For me, a large chunk of the information I have learned over the last few months has been mind numbingly boring. I would zone out for minutes at a time and have to go back and reread sections more times than I care to admit. However, every now and then I would come across a piece of information that piqued my interest and my attention would be refocused. So as not to bore you with lengthy explanations of things that might not interest you, I have picked three topics I found most fascinating. Since my intent is to someday be a residential real estate developer, a couple of these points relate to the buying and selling of property for a profit. #1- The phrase real estate encompasses not only the building that sits on a property, but also the soil below the property and the airspace, to infinity, above the property. The idea that you are not only buying the land your home will sit on top of, but the area below and above as well was a bit surprising to me. It makes me smile for some reason to think that someday we will own a chunk of Earth from it’s core to its atmosphere. Owning the soil below a property won’t have an impact on most people, but if there were oil under your house, for example, you could license out the right for someone to drill for it on your property. Or you could drill yourself and sell that oil. Most homeowners probably wouldn’t take notice of the airspace above them either except if a neighbor’s tree has branches that are encroaching on their airspace. The encroached upon homeowner would have a right to require that their neighbors cut the branches down.
#2- There is such a thing as over-improving a home. This principle is called regression and it holds that the value of the best property in a neighborhood will be adversely affected by the values of the other properties in the neighborhood. So if we update a house so much that it is not at all similar to the other houses in the neighborhood, we won’t be able to get the full value of our improvements when we resell the house. I think this fact was somewhere in the back of my mind, but reading it brought it to the forefront.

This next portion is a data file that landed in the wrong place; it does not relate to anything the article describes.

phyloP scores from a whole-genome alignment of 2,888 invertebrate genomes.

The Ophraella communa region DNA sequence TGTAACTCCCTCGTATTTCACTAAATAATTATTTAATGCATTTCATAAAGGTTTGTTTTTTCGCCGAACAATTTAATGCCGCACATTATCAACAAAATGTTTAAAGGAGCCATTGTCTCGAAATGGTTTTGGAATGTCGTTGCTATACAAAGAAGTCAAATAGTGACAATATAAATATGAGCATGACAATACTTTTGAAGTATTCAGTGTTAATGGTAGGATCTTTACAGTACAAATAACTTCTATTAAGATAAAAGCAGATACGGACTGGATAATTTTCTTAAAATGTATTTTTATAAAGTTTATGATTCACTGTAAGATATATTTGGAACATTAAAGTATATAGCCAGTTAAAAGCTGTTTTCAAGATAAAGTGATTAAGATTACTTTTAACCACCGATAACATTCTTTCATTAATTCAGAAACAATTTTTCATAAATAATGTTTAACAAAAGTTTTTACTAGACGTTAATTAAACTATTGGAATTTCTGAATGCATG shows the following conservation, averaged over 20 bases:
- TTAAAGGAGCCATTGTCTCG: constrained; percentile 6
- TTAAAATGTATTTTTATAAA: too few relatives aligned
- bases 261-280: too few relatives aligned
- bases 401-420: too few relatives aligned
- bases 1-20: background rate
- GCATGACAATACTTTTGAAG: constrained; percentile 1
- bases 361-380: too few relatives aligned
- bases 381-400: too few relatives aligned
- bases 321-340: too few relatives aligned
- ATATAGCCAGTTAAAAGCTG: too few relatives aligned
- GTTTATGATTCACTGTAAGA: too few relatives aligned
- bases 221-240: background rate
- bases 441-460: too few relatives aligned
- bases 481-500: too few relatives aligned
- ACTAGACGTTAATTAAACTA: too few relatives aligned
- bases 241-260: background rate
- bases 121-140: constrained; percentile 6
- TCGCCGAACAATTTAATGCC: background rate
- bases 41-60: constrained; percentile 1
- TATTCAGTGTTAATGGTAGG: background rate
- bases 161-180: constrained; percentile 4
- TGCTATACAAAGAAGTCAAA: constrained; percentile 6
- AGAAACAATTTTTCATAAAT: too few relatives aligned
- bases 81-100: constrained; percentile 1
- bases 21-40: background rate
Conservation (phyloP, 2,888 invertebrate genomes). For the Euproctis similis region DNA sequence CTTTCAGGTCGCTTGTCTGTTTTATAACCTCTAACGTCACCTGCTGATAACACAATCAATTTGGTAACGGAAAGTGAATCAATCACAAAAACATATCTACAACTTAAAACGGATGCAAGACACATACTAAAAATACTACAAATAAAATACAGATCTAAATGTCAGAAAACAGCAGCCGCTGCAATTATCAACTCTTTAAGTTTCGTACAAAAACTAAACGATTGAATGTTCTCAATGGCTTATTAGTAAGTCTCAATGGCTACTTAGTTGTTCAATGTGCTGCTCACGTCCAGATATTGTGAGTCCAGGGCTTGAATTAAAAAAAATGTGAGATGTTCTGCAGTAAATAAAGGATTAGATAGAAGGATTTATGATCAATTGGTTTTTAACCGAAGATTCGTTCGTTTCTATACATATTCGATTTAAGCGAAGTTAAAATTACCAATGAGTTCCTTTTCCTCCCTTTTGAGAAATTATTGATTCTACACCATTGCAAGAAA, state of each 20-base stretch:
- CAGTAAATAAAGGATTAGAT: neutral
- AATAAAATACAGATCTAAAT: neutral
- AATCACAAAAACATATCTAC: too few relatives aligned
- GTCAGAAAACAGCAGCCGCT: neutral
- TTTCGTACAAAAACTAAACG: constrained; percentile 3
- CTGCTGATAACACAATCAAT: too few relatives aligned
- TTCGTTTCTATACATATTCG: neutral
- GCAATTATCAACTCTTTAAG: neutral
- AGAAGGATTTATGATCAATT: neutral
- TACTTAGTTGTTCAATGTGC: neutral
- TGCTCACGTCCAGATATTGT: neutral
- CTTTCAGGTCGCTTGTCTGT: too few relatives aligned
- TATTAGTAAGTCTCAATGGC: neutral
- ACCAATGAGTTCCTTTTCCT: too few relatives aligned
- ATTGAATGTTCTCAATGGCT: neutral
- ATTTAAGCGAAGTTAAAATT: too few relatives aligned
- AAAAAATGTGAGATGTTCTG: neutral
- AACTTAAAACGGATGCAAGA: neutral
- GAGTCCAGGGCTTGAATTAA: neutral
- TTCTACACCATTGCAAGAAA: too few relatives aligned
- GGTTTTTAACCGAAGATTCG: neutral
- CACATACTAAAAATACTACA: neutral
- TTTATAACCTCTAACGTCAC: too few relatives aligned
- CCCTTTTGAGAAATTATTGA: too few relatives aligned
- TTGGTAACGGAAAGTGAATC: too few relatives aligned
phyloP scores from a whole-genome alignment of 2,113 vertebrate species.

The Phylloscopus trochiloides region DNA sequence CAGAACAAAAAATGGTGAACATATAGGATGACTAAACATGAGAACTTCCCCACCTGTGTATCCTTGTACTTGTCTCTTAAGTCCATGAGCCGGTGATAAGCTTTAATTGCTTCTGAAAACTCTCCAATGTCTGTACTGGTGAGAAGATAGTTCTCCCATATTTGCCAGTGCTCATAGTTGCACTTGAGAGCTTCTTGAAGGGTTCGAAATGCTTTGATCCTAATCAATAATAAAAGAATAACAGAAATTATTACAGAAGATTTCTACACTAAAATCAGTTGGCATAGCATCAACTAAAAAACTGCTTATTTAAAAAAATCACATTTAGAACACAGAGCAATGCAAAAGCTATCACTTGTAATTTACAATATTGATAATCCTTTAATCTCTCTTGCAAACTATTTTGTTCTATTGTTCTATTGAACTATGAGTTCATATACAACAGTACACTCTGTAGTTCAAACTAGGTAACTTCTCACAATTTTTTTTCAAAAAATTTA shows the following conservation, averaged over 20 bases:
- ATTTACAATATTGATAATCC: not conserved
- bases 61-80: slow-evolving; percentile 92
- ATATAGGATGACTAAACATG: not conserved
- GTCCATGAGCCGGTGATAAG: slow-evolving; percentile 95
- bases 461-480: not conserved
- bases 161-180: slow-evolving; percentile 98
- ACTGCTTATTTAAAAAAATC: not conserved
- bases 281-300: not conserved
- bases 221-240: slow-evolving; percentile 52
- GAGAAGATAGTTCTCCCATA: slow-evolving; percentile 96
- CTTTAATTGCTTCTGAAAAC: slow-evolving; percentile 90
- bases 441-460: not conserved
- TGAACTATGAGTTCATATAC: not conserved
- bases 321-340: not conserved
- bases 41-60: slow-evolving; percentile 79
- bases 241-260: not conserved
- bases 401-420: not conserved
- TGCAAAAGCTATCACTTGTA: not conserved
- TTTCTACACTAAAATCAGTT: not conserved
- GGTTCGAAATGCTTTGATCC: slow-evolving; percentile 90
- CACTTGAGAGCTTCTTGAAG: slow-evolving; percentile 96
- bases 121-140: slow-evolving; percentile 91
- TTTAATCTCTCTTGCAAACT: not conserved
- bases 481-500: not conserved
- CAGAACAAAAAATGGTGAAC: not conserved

#3- When you reinvest the money you make from selling a property into a similar or like-kind property, you are able to defer the taxes you would pay on the gain from the sale of the original property. However, the sale of the original property and purchase of the new property need to be mutually dependent on each other to be considered as a Section 1031 Exchange. This means it is not as simple as using money from the sale of one property to purchase a new property. Complicated details aside, I think this bit of information will be the most beneficial to us. As a developer, it would definitely be in my best interest to defer paying taxes when reselling a house I made improvements on.
Anytime I stumbled upon an interesting piece of information it lit a fire under me to keep studying hard and kept me enthusiastic about this next chapter in my life. I am excited to learn even more once I am actually applying the knowledge I have learned, in the real world.